Foundation Communities, an affordable housing developer, is in the same boat. The nonprofit has suspended its in-person volunteer programs, which provide tenants with services such as tutoring and tax preparation assistance. "We're challenged because most of our work is shoulder-to-shoulder," Executive Director Walter Moreau said.

The organization's annual fundraiser is scheduled for October, which is a concern, as is the economic slump that has accompanied the pandemic. "We've seen some foundations kind of pull back on giving because of uncertainty," he said. "Their endowments may have declined in the market, so they don't have as much money to give."

In response, nonprofits have been forced to adapt. Megan Ambrose—the vice president of marketing and events for Notley Ventures, an Austin-based organization that provides resources and funding to nonprofits and social enterprises—pointed to Code2College as an example. The local organization works to support minority and low-income high school students in STEM fields and has received funding from Notley's Philanthropitch initiative. In response to the pandemic, Code2College's staff has created an online curriculum and is working to develop a virtual alternative for summer internships.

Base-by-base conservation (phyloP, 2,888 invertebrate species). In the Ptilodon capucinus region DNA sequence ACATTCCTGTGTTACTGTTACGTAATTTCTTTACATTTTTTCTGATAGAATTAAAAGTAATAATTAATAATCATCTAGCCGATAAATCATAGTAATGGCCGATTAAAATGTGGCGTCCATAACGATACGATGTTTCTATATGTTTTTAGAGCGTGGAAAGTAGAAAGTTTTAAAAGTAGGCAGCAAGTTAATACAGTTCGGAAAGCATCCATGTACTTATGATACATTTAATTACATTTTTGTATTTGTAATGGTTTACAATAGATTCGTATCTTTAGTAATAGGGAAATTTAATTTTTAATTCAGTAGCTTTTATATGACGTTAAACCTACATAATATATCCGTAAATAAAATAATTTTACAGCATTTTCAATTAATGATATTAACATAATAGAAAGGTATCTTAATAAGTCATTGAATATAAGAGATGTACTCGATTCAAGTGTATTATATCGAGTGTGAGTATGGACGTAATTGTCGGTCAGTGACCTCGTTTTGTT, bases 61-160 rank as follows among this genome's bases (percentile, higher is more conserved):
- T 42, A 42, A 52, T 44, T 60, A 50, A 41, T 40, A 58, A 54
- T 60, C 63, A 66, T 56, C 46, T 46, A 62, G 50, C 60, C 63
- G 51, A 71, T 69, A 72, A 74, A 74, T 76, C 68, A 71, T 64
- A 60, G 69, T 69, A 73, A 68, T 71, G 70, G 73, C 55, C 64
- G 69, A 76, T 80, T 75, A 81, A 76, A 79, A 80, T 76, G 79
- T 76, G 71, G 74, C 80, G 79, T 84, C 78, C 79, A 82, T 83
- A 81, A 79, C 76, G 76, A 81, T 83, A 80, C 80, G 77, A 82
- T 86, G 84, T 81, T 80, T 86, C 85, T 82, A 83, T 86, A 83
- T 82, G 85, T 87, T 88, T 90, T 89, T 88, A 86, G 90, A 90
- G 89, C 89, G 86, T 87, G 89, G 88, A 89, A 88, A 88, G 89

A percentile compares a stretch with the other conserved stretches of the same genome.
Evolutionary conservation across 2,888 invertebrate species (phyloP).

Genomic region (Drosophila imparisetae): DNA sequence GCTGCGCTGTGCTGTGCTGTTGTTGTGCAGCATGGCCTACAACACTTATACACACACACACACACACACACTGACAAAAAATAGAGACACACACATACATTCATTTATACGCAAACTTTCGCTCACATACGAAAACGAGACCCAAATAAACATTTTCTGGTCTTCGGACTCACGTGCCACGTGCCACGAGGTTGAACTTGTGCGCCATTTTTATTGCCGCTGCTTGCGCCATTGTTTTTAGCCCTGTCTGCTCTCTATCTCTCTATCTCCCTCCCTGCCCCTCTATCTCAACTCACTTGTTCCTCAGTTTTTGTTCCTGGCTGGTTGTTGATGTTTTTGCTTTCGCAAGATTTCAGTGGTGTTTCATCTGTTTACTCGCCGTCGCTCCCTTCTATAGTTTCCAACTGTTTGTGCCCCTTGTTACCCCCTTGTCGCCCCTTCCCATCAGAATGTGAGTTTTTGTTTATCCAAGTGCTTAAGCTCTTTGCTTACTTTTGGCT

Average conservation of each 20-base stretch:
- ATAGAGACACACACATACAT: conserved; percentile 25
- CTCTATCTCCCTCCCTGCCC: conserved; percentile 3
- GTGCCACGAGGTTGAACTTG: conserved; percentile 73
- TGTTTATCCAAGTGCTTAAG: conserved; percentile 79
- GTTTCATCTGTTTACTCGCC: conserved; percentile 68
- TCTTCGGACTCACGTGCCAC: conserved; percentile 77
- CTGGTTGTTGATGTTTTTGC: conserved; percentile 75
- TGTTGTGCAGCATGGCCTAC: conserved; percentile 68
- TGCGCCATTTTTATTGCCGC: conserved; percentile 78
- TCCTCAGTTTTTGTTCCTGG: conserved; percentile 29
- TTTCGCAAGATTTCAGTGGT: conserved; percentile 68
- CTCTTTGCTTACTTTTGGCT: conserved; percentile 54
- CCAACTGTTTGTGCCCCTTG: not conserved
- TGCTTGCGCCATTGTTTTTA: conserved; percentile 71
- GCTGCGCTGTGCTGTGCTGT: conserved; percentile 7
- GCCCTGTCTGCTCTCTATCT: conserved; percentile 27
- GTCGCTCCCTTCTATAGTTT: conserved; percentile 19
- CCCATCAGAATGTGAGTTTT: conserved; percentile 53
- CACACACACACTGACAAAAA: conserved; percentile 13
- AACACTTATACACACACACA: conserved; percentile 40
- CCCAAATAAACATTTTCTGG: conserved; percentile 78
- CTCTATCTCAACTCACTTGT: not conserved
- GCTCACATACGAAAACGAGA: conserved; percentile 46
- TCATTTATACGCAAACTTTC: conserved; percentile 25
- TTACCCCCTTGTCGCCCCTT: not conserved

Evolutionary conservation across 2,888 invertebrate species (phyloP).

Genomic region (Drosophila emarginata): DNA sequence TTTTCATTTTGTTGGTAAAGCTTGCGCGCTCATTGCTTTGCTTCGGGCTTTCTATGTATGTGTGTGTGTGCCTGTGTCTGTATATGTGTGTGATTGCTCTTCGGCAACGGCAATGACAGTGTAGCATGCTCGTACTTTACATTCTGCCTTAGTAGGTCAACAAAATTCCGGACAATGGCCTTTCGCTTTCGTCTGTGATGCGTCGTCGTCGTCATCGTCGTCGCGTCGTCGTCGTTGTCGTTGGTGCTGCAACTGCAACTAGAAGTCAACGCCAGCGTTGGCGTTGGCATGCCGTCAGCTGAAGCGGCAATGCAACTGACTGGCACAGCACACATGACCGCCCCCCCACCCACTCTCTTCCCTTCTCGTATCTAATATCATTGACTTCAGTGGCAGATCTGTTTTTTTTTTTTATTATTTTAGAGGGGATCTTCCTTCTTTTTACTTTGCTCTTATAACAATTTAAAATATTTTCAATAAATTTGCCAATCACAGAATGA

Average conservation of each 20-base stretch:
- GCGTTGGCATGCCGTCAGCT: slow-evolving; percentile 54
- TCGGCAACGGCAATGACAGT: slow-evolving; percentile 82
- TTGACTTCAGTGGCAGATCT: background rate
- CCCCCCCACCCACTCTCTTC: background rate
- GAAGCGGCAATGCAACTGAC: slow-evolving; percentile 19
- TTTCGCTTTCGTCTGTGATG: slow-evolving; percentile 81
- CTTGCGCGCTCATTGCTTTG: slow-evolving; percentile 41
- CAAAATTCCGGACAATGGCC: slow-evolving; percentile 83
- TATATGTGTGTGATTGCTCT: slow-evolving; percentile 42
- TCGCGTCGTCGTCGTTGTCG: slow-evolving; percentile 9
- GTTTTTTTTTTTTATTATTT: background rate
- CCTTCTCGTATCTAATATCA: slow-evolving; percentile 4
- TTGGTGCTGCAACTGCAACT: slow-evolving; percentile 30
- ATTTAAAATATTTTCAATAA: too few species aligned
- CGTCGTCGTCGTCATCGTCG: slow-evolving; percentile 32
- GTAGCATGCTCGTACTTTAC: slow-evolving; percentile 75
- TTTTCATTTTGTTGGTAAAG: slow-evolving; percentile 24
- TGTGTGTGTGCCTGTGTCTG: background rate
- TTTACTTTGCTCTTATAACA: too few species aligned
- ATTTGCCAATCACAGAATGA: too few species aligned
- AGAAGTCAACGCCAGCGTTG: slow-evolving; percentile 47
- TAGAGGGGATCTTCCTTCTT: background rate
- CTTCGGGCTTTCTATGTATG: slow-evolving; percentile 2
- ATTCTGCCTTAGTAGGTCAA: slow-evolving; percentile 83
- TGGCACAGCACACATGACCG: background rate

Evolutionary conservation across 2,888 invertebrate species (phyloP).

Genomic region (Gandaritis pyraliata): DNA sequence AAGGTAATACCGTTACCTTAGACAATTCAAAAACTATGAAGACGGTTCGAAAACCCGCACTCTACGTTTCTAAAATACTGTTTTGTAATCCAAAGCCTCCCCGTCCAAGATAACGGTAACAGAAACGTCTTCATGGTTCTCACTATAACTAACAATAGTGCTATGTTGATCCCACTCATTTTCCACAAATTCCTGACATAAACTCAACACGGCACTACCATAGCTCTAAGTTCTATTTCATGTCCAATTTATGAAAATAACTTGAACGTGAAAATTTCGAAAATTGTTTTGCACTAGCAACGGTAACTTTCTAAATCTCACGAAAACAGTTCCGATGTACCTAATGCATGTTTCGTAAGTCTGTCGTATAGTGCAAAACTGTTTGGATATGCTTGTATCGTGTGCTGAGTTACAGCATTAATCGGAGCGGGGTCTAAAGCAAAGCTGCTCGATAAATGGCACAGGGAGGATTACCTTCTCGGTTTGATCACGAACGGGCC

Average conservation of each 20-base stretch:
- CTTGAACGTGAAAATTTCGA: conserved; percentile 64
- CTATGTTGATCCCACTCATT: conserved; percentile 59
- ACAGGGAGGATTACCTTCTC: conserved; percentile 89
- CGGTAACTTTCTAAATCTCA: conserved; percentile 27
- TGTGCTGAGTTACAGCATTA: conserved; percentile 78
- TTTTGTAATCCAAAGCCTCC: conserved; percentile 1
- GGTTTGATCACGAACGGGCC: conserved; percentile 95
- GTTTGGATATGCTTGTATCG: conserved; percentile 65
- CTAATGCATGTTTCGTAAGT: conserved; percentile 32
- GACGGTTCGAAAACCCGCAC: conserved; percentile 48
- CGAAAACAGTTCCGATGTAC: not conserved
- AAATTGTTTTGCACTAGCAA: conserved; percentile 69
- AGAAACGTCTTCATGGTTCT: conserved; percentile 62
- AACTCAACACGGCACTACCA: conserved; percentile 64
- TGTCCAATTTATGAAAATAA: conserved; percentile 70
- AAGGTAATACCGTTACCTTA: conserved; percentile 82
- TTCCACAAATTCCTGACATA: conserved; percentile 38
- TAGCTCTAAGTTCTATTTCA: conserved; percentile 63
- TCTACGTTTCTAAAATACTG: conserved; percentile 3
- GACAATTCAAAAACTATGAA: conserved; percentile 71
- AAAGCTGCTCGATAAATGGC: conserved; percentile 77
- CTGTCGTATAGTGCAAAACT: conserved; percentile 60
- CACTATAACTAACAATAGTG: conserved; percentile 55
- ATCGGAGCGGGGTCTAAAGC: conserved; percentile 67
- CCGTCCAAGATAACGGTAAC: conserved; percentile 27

"That's sort of the most inspiring part of the pandemic—is how well the nonprofits and social impact community are adapting and innovating," Ambrose said, while adding that these organizations still need support to survive. "It's a really tough time."

Courtney Manuel is the executive director of I Live Here I Give Here, which works to encourage philanthropy through events such as Amplify Austin. She worries that the worst may still be ahead for nonprofits, as loans such as the Paycheck Protection Program run out and the full economic fall-out of this pandemic becomes clear.

"The community turns to the nonprofit community to support them when times are really dire," she said. "So if we're not supporting our nonprofits right now so that they exist when we're on the other side of this thing, we're not going to have the infrastructure that we need to respond as things continue to unfold."

(Realtor.com)